Der Tiger at Geelong Model Engineers

by John

GSMEE (Geelong Society of Model and Experimental Engineers) had its annual exhibition at Osborne House, North Geelong last weekend.

Osborne House used to be Australia’s submarine headquarters, and it still houses a superb maritime museum.  It is also home to the Vietnam Veteran’s Association.  And other clubs such as GSMEE and The Camera Club.

We could not have asked for better weather.  Two glorious spring days.  With Corio Bay sparkling in the background.

And guarding the entrance of our exhibition was a WW2 German Tiger Tank.


At 1/5 scale, weighing 1/4 tonne, powered by a 12 cylinder gasoline engine.

I have featured this machine before (see Bendigo exhibition).  It is still fascinating and awesome.


Gerard Dean operating the controls, which are a close copy of the original, even down to the warning in German that “the enemy is listening”.

Gerard explained that the original was prone to engine overheating, gearbox grenading, transmission failure and track jamming.  His demonstration on Sunday was terminated by sudden graunching in the gearbox.  An authentic demonstration indeed.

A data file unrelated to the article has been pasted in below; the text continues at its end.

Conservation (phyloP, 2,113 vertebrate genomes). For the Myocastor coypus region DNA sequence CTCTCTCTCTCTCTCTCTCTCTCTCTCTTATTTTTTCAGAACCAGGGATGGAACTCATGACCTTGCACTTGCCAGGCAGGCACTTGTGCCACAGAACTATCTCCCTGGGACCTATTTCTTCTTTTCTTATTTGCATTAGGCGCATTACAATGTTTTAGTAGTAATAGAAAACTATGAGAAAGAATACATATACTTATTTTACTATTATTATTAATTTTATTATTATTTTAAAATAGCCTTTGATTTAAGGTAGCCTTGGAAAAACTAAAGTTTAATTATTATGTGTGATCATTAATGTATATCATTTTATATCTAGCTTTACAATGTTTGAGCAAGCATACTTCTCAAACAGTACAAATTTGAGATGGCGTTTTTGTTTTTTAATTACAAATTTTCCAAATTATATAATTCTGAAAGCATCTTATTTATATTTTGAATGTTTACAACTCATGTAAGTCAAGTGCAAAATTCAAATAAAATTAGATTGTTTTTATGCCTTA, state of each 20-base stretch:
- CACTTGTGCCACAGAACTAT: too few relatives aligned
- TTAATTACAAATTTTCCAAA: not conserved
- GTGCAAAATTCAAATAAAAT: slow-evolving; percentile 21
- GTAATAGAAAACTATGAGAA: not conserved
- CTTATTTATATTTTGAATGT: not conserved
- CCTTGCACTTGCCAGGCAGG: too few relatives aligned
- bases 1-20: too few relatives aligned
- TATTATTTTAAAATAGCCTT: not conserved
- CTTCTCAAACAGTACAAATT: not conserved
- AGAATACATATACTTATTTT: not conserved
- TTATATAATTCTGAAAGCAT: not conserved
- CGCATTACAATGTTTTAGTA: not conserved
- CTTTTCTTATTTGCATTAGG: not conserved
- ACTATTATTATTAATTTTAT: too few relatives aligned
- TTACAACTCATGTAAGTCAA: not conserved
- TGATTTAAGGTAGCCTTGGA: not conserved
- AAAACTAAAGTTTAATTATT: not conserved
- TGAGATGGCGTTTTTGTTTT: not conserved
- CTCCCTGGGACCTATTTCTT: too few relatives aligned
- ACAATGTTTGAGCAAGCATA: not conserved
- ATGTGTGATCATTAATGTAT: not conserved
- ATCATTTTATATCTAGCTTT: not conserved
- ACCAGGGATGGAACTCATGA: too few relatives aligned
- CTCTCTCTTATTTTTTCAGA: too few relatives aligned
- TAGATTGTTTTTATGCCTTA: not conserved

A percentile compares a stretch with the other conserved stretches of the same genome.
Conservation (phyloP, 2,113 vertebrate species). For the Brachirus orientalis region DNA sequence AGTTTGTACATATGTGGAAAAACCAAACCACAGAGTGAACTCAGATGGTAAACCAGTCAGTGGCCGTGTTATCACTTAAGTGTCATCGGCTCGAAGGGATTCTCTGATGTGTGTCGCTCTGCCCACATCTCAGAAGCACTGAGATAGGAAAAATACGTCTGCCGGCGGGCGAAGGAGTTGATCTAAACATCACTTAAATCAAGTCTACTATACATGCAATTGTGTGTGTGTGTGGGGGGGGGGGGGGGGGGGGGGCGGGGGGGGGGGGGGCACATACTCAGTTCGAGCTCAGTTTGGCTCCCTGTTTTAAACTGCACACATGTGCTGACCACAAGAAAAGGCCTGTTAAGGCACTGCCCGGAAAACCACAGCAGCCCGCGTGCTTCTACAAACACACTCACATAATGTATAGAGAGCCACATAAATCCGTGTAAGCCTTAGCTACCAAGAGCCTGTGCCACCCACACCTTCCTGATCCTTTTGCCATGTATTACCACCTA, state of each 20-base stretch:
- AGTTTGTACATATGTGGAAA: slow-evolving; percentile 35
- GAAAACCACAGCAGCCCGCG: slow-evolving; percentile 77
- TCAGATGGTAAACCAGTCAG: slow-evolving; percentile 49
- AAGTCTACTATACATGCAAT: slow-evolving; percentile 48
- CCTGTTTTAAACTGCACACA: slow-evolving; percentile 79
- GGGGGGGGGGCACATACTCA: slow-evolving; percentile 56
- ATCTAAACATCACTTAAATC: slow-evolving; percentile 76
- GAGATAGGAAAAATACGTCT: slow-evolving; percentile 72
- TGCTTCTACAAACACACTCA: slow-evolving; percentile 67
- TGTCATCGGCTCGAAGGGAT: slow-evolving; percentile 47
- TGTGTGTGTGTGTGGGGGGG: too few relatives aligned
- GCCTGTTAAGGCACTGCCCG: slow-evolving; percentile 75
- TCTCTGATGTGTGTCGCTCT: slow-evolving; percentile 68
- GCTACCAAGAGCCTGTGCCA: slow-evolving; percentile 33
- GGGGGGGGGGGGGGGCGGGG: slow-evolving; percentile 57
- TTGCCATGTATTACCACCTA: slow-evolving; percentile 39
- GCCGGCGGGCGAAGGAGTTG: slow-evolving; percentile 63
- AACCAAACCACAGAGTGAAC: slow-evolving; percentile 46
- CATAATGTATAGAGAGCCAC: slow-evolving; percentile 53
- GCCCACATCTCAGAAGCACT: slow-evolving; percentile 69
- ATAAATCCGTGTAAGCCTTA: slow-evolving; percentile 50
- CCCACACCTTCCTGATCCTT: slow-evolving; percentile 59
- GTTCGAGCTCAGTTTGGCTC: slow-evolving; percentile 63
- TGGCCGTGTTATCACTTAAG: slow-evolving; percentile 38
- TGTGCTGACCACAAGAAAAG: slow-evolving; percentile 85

Normally Gerard drives the tank up ramps onto his ute.   On this occasion we pushed it up.


Do you imagine that he would get the odd double take as he drives home on the freeway?

Another outstanding exhibitor was John Ramm, with his scale Merlin engine, Volkswagen engine, and 7 cylinder radial aero engine.


John Ramm’s Spitfire Merlin engine.  1/4 scale, 75cc.  Unfortunately I missed seeing it running.


John Ramm’s 7 cylinder radial aero engine.


John Ramms scale VW engine.  Said to be 75cc, but with VW who knows?

There were many other wonderful engines, model ships, planes, and workshop tools.  And an excellent trade display (thanks Ausee Tools).


Peter Bodman’s self made 3D printer was busy making parts all weekend.  Many of the components of this printer were made on his previous Mark 1 printer.


Willi Van Leeuwen had a lovely display of model ships and boats including this steam powered boat.

Last, and least, the Norm Hatherly Stirling Engine prize was won by yours Truly.